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Soldier Arrested and Charged in Plot Targeting Fort Hood Military

UPDATE: On May 24, 2012, Abdo was convicted on all charges.

Posted: July 29, 2011

A soldier suspected of attempting to emulate the Fort Hood shooting in 2009 has been arrested and charged for allegedly planning a similar attack against Fort Hood military personnel in Texas.


On July 27, 2011, Private First Class Naser Jason Abdo, 21, was arrested at a motel in Killeen, Texas. A search of his motel room turned up a large supply of ammunition, weapons and what an FBI agent has described as "some components which could be considered bomb-making materials. "Jihadist literature," including an article from Al Qaeda in the Arabian Peninsula's first issue of the English-language Inspire magazine on "How to "Make a Bomb in the Kitchen of Your Mom" was reportedly also found in Abdo's motel room.


Abdo, who was absent without leave since the July 4 holiday, apparently tried to emulate Nidal Malik Hasan, who killed 13 people in a November 2009 shooting spree at the Fort Hood military base. Reports indicate that he purchased ammunition and gun powder at the same store where Hasan bought his weapons.  While at the gun store, Abdo also asked for information regarding explosives.  An employee at the store called the local police to report Abdo's suspicious activity, ultimately leading to his arrest.


In an apparent bid to fit in around the base community Abdo also purchased uniforms with Fort Hood patches.  According to early reports, Abdo made references to injuring or murdering others when he was arrested by local police and then confessed to federal agents that he was out to "get even."  He allegedly planned to plant bombs at a restaurant frequented by base personnel and then to target the survivors with firearms.  The local police chief, Dennis Baldwin, told reporters that he classified Abdo's activity "as a terror plot."


Abdo made headlines in the summer of 2010 when he applied for conscientious objector status prior to his scheduled deployment to Afghanistan.  He claimed that his faith precluded him from serving in the U.S. military, telling media at the time that "A Muslim is not allowed to participate in an Islamicly [sic] unjust war. Any Muslim who knows his religion or maybe takes into account what his religion says can find out very clearly why he should not participate in the U.S. military."  His request was granted, but his separation from the Army was delayed pending a child pornography charge.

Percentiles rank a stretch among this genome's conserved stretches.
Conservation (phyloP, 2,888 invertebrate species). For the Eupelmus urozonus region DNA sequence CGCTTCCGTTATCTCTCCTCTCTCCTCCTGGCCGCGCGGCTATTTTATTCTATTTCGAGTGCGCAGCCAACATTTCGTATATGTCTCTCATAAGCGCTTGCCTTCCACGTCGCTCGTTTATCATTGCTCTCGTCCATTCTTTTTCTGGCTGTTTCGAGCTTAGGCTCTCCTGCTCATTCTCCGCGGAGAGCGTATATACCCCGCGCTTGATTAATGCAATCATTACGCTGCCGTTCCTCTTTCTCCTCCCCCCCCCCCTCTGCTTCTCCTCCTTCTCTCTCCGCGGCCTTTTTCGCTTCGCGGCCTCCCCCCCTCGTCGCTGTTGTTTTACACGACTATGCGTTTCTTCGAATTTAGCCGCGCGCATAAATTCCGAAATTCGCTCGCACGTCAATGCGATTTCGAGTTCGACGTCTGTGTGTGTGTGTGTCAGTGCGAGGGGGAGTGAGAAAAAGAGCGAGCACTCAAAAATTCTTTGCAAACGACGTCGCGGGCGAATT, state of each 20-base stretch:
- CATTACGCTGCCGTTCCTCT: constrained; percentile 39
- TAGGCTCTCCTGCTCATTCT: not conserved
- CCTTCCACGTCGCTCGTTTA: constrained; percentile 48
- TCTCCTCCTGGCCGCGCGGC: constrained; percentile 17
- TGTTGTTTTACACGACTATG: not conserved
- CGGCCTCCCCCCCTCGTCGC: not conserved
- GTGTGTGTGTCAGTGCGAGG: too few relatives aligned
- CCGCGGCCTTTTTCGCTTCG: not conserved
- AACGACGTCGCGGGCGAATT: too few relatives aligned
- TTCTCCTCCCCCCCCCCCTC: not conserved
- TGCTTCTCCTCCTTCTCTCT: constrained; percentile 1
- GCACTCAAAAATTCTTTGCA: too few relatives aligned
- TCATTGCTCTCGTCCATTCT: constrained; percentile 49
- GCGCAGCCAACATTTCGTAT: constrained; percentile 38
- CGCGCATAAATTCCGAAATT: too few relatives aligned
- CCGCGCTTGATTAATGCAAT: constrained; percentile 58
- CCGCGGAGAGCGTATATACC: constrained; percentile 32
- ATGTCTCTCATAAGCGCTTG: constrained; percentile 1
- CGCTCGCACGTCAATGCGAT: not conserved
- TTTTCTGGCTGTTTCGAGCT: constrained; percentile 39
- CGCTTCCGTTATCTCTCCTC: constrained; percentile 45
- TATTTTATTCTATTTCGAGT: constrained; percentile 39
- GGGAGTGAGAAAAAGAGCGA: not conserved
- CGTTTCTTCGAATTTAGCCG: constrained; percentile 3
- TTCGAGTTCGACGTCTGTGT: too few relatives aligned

Abdo was charged on July 29th, 2011 with illegally possessing a bomb.  As he was leaving his first court appearance, he yelled "Nidal Hasan Fort Hood 2009."  This outburst was in stark contrast to an essay Abdo wrote to mark the first anniversary of the Fort Hood massacre, which he called ""an act of aggression by a man and not by Islam."


Two other unidentified individuals have reportedly been questioned but not arrested in connection with Abdo, though an FBI spokesman said he was not "working with others."  The spokesman indicated that Abdo's motivation was unclear, saying "we're looking into all aspects of Mr. Abdo's life to determine his motivations and intentions."


Abdo's planned bombing was the second time in recent weeks that a soldier was arrested in with bomb-making materials.  On June 17, 2011, Yonathan Melaku, 22, a Marine Corps reservist originally from Ethiopia was arrested; at the time of his arrest, his backpack contained spent shell casings, a notebook that contained references to the Taliban, Al Qaeda, Osama bin Laden and mujahideen, as well as a powder that was later confirmed to be ammonium nitrate, a substance which can be used in bombs. 


Abdo's arrest is the latest in a growing trend of attacks and planned attacks on U.S. military personnel.  These include the first Fort Hood massacre, the recent Seattle plot to attack a military processing center, a planned attack on the Fort Dix Army Base in New Jersey, a plot in New York to shoot down military aircraft, and a planned attack on the Marine Corps base in Quantico.  


Abdo faces up to 10 years in prison and a $250,000 fine if convicted.

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